Supernatural Land, Serious Reads, and Brave Explorers | Books for Dudes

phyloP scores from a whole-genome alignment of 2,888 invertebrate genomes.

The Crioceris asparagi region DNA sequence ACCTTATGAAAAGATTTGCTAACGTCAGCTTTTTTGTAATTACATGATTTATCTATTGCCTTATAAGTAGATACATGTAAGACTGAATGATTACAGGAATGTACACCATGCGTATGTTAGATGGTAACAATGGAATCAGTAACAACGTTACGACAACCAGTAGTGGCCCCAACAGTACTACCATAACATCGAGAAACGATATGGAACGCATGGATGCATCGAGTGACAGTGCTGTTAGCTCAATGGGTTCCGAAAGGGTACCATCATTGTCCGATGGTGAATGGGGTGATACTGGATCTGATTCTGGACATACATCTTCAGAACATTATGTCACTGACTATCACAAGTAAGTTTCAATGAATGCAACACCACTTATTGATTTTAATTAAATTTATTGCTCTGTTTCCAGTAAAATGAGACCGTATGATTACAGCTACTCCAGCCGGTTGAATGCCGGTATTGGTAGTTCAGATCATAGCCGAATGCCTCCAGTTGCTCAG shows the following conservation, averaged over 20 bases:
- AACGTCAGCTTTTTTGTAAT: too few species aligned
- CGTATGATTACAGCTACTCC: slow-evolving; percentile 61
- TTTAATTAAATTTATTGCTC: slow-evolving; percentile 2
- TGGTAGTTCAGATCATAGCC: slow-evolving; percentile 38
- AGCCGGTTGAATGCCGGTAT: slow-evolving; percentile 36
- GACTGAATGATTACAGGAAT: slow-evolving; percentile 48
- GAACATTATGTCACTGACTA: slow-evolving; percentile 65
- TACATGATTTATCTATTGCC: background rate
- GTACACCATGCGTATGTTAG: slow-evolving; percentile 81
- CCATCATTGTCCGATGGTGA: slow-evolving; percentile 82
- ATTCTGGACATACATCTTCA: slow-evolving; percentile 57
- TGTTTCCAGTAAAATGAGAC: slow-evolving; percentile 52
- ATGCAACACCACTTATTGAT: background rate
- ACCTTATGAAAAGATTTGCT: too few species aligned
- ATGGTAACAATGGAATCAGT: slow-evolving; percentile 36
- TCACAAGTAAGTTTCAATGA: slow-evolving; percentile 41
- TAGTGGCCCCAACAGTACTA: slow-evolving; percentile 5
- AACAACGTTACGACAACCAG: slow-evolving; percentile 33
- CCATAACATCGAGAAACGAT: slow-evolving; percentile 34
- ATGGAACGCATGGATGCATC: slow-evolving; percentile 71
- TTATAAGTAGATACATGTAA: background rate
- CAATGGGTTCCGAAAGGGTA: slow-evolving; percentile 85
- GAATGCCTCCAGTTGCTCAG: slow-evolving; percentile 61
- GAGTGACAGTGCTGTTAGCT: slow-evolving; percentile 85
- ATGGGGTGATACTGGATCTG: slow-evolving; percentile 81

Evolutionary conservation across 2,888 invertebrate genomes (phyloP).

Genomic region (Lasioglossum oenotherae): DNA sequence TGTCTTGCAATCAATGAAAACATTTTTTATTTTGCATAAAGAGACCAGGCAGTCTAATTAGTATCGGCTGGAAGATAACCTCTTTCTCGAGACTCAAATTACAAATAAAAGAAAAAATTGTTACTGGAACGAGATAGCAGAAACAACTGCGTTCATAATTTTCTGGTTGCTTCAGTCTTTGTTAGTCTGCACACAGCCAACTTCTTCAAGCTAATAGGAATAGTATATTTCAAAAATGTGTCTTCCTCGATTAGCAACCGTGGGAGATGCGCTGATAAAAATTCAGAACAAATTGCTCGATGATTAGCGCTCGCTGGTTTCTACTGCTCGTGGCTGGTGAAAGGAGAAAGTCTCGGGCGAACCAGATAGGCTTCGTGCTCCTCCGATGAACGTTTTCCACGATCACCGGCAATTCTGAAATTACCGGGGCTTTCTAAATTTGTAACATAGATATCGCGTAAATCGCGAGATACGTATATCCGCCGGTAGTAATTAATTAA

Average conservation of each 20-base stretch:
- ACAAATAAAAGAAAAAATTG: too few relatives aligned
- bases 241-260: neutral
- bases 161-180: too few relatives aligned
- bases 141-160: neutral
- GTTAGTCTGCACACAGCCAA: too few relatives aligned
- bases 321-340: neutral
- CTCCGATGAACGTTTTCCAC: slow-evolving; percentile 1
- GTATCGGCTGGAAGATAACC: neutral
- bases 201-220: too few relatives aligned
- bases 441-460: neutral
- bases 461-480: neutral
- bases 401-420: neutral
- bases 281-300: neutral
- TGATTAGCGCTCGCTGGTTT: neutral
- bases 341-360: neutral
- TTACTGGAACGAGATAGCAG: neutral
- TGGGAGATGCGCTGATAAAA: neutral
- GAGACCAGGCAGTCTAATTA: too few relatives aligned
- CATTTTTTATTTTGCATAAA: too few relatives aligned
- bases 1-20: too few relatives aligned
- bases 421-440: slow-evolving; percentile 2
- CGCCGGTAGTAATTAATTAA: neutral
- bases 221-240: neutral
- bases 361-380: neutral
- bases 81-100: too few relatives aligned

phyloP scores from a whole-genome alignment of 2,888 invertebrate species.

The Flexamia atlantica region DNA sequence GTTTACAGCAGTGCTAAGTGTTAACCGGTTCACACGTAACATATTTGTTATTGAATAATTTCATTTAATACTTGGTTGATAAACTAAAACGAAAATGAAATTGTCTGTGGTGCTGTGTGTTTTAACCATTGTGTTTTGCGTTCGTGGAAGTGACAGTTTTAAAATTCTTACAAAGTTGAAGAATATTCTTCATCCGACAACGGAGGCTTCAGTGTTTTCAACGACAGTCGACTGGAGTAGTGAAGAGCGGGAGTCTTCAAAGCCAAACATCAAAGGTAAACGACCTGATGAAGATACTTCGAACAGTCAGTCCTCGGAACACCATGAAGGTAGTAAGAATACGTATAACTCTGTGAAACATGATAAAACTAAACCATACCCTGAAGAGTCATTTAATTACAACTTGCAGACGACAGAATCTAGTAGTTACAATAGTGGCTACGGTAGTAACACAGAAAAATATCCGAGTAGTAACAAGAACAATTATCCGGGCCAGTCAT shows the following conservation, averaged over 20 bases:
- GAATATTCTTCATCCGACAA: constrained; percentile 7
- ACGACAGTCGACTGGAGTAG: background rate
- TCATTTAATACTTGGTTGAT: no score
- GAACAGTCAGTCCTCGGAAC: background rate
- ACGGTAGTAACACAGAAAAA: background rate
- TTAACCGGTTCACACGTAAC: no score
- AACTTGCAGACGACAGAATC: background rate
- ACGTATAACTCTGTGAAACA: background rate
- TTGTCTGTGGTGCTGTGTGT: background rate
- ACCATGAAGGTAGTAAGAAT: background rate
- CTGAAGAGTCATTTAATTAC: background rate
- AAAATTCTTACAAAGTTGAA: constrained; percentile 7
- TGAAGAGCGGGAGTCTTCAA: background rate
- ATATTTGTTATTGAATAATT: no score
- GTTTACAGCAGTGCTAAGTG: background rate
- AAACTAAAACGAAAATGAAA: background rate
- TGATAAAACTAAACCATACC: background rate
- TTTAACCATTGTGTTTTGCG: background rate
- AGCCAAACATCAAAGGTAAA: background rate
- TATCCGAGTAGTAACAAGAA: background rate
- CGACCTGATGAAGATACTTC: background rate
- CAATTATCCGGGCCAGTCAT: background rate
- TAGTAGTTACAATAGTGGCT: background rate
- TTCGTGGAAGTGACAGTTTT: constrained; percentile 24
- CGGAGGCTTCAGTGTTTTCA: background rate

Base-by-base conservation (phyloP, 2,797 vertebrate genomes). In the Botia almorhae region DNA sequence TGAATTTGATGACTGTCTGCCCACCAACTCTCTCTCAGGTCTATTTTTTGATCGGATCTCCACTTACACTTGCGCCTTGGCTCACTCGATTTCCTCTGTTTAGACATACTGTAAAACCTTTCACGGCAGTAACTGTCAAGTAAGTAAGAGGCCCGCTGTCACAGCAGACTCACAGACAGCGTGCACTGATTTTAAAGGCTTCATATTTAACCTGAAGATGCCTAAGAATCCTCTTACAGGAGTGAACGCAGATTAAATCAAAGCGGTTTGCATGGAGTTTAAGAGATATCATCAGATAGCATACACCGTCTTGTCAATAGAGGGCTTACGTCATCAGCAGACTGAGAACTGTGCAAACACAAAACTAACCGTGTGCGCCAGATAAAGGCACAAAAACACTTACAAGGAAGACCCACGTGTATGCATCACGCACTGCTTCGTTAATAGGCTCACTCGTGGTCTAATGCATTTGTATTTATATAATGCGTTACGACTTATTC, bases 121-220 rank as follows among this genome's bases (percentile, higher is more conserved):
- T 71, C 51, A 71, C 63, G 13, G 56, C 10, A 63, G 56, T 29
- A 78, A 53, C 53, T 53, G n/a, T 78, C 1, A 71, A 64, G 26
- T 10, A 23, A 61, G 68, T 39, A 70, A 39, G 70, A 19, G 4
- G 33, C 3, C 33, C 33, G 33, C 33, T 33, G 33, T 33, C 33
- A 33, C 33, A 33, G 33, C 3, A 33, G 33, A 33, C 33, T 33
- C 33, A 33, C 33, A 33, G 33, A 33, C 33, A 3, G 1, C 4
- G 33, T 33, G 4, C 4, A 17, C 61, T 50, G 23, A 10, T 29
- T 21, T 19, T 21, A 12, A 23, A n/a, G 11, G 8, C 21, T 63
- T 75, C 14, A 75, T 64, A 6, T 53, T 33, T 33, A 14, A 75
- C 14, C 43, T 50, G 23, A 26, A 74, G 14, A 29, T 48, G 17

Most of this month's ten BFD titles are AWESOME. You have your all-fun books, your unbelievable ones, and even supernatural ones.